Name change could mislead public: AMA

happy child being vaccinated

The AMA has slammed a political party that wants to change its name to the Informed Medical Options Party, as the Guild underlines the importance of vaccination

Media including The Daily Mail report that the Involuntary Medication Objectors Party wishes to change its name to the Informed Medical Options Party ahead of next year’s WA state election.

Among its objectives, the Party lists amending NSW and Victorian laws to include conscientious objection exemptions when enrolling children in childcare and early education; and amending family assistance legislation to also include such an exemption.

The Party also wishes to introduce “transparency measures to address the lack of public/consumer scrutiny over vaccination committees such as the Advisory Committee on Vaccines, Australian Technical Advisory Group on Immunisation and Pharmaceutical Benefits Advisory Committee”.

Dr Andrew Miller, president of the AMA’s WA branch, told 6PR’s Gareth Parker that the move would be “dangerous”.

“The problem is that internet conspiracy theories and people casting doubts on vaccination, in the end it ends up killing babies,” he said.

“We’ve just seen five and a half thousand cases of measles in Samoa, with around 80 deaths over there, so it’s very important that we start to call out people in this fake stuff.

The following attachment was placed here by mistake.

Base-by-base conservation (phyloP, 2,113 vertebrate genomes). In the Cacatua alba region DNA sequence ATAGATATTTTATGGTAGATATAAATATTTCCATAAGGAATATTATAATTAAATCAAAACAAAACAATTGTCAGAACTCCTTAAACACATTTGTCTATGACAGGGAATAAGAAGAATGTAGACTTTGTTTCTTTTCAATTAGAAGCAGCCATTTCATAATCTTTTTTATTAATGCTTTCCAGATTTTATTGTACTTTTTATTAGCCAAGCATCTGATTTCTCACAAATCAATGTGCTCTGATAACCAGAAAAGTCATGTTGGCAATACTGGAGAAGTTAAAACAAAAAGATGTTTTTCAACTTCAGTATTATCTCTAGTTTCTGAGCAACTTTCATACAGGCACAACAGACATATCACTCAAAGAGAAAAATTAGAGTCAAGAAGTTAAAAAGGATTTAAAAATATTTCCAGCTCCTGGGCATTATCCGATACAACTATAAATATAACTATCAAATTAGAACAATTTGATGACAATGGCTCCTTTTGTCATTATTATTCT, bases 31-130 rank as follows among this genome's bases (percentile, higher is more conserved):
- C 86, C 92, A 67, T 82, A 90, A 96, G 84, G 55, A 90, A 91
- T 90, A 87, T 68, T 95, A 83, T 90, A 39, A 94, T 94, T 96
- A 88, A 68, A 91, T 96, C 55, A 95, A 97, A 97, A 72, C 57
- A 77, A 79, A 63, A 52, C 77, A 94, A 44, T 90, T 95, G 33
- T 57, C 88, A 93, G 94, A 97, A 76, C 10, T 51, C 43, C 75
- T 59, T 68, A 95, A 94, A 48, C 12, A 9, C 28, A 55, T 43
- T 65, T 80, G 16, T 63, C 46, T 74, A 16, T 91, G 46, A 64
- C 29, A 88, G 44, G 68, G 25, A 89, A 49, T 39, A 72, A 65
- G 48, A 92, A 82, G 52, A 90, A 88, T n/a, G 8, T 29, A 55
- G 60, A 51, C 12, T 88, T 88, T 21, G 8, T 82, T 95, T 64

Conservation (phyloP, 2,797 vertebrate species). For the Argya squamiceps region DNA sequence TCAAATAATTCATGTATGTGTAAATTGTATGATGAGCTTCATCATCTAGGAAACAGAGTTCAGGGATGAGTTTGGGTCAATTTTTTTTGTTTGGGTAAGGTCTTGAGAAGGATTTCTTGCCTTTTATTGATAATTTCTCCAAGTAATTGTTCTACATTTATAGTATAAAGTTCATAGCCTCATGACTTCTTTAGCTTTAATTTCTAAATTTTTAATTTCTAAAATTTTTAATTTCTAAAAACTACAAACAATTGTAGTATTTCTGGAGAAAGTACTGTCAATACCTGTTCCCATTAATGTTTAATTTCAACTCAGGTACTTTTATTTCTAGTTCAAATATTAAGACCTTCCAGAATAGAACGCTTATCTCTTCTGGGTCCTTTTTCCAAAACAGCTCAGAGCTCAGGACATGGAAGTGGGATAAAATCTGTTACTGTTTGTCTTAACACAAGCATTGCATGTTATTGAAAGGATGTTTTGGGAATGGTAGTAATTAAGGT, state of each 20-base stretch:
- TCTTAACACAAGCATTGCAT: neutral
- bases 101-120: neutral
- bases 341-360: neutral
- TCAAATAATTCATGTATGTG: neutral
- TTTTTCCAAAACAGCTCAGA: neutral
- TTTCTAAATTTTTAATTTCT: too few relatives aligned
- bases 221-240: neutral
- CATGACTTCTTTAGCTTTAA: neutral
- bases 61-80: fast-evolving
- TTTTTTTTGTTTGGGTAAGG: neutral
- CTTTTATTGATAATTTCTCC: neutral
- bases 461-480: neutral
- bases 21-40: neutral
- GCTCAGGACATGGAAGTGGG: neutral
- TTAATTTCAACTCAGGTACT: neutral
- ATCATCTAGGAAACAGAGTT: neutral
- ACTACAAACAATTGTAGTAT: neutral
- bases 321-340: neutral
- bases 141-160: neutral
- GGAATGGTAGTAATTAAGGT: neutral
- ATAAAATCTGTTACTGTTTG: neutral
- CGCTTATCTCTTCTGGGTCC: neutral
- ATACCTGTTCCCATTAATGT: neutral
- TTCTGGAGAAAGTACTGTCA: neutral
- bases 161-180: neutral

“To call it the Informed Medical Choices Party is just misleading… sometimes people will come across a name like that and think, ‘Oh yeah well , that’s something I support’ without realising what’s behind it. And you can accidentally start preferencing all these fringe strange groups who believe nonsense and cause real life health problems for people.”

He said the current name was “probably fine enough” but that the proposed change was a marketing move to attract more votes.

He said that the AMAs plan to ask the Australian Electoral Commission to examine the proposed name change to learn why the group wants that name, and to what degree the Party is both medical and informed.

Pharmacy Guild WA branch director Matthew Tweedie told the AJP that without commenting specifically on the Party in question, the Guild supports immunization and “views it as a fundamental plank of public health that has improved health standards in the world for the last century-plus”.

“It’s why we advocate strongly for community pharmacy to provide vaccination to residents in WA no matter where they live,” he said.

“We urge people to listen to the advice of their GP and their pharmacist, and the health authorities.

“We note the threat the world is facing in terms of outbreaks of communicable diseases believed to be eradicated years ago, such as measles, and can only emphasise the importance of immunisation to the health and wellbeing of all Australians.

“I can only trust the common sense of the community in this.”

In the last WA election, the Party received 3,791 votes.

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